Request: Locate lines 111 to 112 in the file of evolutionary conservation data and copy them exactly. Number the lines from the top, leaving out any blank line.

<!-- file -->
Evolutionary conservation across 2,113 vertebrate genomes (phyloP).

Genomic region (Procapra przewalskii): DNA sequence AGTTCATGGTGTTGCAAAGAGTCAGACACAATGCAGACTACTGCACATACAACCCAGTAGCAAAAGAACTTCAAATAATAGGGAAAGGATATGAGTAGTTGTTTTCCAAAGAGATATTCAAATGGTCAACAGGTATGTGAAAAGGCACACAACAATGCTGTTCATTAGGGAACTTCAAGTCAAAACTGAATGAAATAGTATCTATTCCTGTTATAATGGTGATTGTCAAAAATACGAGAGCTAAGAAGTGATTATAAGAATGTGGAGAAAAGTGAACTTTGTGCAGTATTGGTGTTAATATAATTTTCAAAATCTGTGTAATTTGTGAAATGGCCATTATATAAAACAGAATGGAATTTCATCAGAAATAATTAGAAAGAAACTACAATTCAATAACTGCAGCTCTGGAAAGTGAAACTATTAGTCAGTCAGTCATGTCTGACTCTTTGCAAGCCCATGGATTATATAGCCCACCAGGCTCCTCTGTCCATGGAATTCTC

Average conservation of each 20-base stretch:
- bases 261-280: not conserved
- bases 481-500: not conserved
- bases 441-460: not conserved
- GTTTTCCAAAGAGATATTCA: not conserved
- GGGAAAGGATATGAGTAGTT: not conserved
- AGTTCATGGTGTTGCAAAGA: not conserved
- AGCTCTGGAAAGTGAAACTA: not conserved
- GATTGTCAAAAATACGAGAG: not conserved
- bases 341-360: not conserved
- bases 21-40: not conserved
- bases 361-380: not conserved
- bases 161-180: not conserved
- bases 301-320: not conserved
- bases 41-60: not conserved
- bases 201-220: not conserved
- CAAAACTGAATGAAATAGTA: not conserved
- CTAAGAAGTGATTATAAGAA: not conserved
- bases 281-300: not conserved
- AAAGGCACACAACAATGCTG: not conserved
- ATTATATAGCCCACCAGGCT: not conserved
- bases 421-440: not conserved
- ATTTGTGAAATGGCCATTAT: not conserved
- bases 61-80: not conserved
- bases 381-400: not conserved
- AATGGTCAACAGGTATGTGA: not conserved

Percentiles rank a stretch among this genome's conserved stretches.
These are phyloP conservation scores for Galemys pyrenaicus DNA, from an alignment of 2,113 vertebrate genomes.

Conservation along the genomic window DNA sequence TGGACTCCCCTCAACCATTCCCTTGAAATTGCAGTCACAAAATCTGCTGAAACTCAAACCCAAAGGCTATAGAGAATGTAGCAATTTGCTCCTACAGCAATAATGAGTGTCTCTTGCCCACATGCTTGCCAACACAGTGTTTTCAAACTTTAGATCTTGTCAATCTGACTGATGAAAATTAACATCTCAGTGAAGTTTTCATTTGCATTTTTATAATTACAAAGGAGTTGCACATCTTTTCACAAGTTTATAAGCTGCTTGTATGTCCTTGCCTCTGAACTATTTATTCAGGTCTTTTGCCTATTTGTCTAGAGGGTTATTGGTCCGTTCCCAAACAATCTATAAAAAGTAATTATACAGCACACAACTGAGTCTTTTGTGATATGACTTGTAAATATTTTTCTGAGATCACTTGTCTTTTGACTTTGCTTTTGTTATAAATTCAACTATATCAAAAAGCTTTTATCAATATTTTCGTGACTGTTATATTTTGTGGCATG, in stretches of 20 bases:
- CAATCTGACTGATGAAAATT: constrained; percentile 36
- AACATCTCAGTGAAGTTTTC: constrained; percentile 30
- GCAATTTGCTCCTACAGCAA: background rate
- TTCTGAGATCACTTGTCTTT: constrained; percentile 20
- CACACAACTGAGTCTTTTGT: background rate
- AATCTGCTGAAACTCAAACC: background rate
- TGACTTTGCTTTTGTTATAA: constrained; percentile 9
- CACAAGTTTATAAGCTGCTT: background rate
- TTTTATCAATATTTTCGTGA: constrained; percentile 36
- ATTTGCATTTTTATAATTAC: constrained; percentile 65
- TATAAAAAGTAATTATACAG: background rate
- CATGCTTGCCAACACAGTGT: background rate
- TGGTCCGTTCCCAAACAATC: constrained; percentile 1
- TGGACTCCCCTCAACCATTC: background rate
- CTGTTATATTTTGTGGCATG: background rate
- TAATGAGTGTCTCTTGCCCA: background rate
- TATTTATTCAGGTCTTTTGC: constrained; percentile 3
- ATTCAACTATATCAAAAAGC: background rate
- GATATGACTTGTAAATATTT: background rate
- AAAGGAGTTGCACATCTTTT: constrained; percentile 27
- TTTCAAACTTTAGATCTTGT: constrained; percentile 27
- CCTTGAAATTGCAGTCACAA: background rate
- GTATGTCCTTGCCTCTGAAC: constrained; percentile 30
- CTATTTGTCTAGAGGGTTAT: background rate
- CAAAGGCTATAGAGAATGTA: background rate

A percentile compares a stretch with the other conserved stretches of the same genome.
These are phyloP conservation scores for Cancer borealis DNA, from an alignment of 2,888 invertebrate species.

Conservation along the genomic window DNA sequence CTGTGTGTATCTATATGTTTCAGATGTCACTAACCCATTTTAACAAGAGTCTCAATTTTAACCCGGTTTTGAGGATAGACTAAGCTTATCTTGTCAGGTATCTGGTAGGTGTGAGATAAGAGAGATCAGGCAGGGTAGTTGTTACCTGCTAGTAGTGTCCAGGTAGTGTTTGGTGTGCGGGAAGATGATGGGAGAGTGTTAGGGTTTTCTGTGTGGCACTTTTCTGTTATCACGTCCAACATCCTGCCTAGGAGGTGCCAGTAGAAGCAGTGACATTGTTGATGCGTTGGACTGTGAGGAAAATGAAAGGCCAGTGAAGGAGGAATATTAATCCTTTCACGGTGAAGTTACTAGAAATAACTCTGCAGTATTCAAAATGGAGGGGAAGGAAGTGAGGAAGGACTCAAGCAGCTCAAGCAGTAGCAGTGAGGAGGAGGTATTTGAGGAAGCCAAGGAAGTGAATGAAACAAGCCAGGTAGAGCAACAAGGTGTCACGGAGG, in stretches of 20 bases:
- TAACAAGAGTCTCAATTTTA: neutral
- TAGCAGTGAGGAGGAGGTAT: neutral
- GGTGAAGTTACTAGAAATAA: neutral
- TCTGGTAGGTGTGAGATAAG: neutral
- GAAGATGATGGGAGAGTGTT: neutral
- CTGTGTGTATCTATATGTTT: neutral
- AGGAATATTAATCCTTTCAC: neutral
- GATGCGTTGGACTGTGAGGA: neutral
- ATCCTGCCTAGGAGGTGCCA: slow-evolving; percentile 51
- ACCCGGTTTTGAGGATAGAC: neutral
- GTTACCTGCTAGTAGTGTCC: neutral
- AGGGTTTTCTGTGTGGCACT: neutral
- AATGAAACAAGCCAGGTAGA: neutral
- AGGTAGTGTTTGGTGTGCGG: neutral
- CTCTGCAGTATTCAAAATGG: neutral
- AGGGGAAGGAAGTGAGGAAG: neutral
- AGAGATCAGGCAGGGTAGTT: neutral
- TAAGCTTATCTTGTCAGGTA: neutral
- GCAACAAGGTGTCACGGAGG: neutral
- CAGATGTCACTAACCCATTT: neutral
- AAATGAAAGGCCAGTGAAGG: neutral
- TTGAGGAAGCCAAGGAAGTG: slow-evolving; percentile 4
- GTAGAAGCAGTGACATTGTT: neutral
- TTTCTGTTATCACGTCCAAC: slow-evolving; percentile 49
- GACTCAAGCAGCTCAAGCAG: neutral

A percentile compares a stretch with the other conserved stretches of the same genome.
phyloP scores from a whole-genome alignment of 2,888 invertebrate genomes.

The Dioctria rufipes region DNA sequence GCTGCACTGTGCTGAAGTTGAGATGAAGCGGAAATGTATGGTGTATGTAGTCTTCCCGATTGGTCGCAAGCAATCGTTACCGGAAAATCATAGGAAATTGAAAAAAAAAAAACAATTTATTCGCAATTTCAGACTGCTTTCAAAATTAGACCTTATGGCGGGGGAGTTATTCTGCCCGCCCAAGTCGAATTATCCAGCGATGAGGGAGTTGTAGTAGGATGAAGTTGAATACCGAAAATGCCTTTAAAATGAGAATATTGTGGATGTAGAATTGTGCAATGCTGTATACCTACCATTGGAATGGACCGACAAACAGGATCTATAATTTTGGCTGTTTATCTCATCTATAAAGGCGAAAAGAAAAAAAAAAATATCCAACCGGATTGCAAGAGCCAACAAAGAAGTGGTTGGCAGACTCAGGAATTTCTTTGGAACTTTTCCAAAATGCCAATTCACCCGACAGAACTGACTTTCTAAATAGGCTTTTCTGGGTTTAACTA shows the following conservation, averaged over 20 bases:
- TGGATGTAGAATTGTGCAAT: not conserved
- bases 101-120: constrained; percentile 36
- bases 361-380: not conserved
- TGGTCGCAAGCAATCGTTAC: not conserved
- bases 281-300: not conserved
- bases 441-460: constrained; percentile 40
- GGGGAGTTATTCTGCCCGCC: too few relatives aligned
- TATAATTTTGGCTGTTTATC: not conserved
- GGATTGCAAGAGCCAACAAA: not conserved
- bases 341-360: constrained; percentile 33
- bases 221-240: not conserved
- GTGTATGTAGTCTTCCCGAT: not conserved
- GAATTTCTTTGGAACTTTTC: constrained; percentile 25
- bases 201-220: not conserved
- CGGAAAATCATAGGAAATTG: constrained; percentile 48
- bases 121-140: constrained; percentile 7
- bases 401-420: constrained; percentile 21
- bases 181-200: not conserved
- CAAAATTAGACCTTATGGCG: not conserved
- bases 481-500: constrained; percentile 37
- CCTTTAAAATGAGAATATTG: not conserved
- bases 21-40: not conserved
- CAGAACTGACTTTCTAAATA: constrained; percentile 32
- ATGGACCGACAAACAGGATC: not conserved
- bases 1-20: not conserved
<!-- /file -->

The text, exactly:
- ATGGACCGACAAACAGGATC: not conserved
- bases 1-20: not conserved